When a person has health insurance coverage, they are required to pay the insurance company premiums in exchange for having the insurance company pay their medical bills. The cost of insurance premiums will vary depending upon the person’s coverage plan. Pursuant to health insurance laws at the federal level, health insurance coverage is not mandatory as of January 1, 2019. However, some states still require individuals to have health insurance coverage in order to avoid paying a tax penalty.

The Health Insurance Portability and Accountability Act (“HIPAA”) was enacted to reform healthcare in America. HIPAA’s main objectives include:

  • Protect health insurance coverage for working Americans who have pre-existing medical conditions when they change or lose their jobs;
  • Reduce healthcare fraud and abuse;
  • Enforce standards for health information; and
  • Guarantee security and privacy of health information.

HIPAA established federal standards to protect the security and confidentiality of a patient’s health information. The Act limits when and how health plans, pharmacies, hospitals, and other entities can use a patient’s private medical information.

It is important to note that nothing in HIPAA changes the way that a patient can grant another person power of attorney for health care decisions. State or local law governing power of attorney still applies, and nothing must be added to or changed in power of attorney documents in order to accommodate HIPAA regulations. Privacy rights granted to a patient under HIPAA are transferred to the person with power of attorney for health care decisions.

However, if a physician or other covered entity believes that the person with power of attorney has been abusing or is otherwise endangering the patient, the physician or covered entity is permitted to refuse to disclose the medical information. This is allowed only if it would be in the best interest of the patient.

What Are Patient Privacy Rights Laws?

A person has the right to view their own medical records. Generally speaking, a health care provider or any other holder of medical records is required to implement specific technical and administrative safeguards to ensure that information within those medical records is not accessible to just anyone.

However, a person can request a copy of their own medical records from their healthcare provider, or whomever else holds the information. The holder of that information is required to deliver the records to the person within 30 days. It is important to note that while a person has the right to obtain their own medical records, it is not illegal for their healthcare provider to charge them a fee for providing a copy of their records.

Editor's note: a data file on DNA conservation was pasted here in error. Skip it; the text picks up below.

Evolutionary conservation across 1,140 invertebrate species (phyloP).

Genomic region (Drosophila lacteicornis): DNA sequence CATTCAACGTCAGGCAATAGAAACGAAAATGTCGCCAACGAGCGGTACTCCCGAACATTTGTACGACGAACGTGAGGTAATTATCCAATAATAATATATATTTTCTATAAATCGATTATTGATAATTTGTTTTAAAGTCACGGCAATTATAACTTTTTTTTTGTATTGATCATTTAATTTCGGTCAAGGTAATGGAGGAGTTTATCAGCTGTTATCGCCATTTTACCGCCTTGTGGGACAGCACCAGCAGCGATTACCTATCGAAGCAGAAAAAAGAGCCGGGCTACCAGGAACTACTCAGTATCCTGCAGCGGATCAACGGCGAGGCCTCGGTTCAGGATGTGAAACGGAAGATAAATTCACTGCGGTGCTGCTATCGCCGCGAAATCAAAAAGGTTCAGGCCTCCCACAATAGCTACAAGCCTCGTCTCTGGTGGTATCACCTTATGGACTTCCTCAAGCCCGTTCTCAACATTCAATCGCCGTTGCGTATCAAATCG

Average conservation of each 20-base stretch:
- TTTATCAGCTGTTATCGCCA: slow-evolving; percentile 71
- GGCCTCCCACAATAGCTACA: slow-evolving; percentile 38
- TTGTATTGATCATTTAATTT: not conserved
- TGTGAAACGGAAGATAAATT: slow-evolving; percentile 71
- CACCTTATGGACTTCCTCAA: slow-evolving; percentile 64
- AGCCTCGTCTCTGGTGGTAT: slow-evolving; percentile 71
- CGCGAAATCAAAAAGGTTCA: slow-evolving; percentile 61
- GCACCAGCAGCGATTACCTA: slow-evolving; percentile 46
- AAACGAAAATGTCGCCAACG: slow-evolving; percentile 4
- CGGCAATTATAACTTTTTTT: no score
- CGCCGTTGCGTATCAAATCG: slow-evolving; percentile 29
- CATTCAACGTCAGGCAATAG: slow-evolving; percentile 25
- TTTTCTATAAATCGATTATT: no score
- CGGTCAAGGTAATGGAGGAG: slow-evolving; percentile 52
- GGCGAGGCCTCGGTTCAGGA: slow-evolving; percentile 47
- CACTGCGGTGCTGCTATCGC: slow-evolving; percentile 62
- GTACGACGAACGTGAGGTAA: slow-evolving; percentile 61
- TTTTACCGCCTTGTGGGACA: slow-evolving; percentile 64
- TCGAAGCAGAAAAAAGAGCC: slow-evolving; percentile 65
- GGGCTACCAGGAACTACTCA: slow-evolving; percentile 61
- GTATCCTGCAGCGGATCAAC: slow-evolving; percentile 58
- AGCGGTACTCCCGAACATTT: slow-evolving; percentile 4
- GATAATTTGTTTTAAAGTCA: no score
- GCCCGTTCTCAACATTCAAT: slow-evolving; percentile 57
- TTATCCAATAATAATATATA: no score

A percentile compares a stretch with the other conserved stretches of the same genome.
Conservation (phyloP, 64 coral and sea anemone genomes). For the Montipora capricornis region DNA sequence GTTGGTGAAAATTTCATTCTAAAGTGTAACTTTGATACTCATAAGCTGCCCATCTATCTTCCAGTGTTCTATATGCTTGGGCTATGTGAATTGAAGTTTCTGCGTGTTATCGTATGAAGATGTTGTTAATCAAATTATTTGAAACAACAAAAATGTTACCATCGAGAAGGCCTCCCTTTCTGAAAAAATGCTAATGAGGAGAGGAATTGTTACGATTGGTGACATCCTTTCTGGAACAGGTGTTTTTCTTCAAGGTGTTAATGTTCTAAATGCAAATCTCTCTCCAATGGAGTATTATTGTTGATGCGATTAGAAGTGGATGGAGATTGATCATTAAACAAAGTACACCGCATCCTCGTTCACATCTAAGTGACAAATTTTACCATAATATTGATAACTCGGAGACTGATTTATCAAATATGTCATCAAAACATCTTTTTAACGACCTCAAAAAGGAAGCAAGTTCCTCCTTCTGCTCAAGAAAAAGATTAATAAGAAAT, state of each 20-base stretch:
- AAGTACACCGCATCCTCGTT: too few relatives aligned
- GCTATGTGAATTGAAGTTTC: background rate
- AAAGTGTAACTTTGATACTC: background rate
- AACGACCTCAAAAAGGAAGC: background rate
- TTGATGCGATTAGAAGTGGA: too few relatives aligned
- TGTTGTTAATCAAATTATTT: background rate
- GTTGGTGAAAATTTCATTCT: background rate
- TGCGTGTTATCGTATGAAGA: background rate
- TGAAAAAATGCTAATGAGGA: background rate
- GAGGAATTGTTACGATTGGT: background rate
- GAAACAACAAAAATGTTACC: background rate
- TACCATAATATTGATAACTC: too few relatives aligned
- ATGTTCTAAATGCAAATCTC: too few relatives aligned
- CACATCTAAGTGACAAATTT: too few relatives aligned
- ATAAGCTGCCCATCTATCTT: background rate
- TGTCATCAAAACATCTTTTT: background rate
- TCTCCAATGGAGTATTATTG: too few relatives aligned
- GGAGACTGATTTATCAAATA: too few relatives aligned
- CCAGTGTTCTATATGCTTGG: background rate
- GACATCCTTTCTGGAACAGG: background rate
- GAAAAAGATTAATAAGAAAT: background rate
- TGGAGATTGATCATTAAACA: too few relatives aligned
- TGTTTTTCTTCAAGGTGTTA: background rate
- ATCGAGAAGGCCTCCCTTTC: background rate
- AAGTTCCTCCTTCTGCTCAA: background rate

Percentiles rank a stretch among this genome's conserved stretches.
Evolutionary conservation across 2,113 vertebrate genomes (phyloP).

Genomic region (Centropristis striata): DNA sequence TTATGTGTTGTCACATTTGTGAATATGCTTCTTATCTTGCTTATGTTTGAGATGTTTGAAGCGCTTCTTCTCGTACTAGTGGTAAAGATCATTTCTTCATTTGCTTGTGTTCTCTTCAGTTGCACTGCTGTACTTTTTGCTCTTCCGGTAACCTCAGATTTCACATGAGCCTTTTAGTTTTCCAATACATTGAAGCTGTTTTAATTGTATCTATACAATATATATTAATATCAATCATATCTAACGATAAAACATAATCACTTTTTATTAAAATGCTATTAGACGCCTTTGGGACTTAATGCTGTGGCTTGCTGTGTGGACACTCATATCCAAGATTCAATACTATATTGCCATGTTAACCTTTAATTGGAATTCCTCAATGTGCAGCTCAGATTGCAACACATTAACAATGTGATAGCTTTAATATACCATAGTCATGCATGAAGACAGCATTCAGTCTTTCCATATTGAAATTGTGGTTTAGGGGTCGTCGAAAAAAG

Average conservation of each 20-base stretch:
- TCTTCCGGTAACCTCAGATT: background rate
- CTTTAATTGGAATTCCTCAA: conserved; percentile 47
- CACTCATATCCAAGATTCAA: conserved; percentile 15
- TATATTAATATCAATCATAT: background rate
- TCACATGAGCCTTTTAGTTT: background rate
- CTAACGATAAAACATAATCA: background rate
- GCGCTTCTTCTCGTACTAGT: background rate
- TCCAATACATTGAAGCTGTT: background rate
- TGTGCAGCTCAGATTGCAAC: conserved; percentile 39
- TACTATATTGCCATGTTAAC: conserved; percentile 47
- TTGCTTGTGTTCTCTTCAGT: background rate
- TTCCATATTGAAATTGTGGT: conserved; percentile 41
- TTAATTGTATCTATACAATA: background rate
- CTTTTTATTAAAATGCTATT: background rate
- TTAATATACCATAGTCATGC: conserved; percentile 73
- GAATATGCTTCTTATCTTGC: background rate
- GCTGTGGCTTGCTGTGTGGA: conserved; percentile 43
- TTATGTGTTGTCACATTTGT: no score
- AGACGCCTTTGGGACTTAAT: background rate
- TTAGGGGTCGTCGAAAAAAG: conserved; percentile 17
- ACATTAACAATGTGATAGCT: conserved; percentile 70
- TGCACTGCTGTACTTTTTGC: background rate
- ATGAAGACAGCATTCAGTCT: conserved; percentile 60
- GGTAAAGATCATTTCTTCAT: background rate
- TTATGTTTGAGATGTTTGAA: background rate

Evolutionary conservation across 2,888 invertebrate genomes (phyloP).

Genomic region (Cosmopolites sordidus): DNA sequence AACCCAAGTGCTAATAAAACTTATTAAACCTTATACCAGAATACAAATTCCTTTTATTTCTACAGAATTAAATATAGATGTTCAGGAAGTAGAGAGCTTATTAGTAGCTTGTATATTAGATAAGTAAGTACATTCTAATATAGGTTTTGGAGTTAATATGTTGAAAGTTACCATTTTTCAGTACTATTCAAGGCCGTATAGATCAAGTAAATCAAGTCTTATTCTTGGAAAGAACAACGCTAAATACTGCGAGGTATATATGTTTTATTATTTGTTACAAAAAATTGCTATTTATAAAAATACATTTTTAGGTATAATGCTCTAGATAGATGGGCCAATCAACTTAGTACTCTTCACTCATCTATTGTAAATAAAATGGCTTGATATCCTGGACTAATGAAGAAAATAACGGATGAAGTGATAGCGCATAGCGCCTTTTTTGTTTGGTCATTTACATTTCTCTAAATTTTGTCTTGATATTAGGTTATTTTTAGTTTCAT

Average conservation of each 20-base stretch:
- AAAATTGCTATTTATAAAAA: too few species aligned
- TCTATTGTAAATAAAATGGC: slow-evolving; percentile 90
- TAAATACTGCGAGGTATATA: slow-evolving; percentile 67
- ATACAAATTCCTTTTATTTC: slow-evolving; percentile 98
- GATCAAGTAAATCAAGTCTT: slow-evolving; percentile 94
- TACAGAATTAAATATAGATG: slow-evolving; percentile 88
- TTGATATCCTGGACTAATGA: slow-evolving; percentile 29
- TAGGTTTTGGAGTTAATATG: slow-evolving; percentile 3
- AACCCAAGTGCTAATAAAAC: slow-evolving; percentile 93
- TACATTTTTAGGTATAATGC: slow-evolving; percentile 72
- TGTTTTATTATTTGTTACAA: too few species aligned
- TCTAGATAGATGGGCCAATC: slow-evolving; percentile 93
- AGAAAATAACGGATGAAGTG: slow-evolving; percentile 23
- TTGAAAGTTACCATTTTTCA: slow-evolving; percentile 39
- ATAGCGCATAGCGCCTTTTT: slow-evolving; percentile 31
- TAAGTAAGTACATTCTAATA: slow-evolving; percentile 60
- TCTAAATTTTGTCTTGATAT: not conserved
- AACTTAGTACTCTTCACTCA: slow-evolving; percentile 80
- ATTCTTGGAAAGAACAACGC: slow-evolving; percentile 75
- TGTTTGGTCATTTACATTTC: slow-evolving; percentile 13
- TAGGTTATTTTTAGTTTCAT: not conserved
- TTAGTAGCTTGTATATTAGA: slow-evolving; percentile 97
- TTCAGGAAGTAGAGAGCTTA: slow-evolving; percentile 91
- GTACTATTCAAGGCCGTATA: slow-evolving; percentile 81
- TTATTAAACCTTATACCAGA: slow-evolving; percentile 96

If a person’s employer is providing their health care plan, they are allowed to have some access to their medical information which would generally be kept confidential from an employer. However, the employer is only permitted to use this information in a capacity which is related to health care issues. Additionally, the employer is not permitted to share this information with any other employees in the company.

There are several federal laws which protect against the disclosure of employee medical records in the workplace. The general consensus is that an employer is held to strict confidentiality rules when acquiring and disclosing medical information of its employees.

Unless a human resources employee, supervisor, or manager has a legitimate need to know, an employer that discloses private medical information is likely breaking the law. An employee may be able to file a federal complaint and seek compensation for the damages that they suffered through a civil lawsuit.

Federal laws governing privacy of medical records include:

  • The Family and Medical Leave Act (“FMLA”);
  • The Americans with Disabilities Act (“ADA”);
  • The Genetic Information Nondiscrimination Act (“GINA”);
  • The Pregnancy Discrcimination Act (“PDA”); and
  • The Health Insurance Portability and Accountability Act (“HIPAA”).

There are only four circumstances in which it may be permissible for an employer to share an employee’s private medical information; these are exceptions to the rule, not rules themselves. These exceptions may include disclosing information to: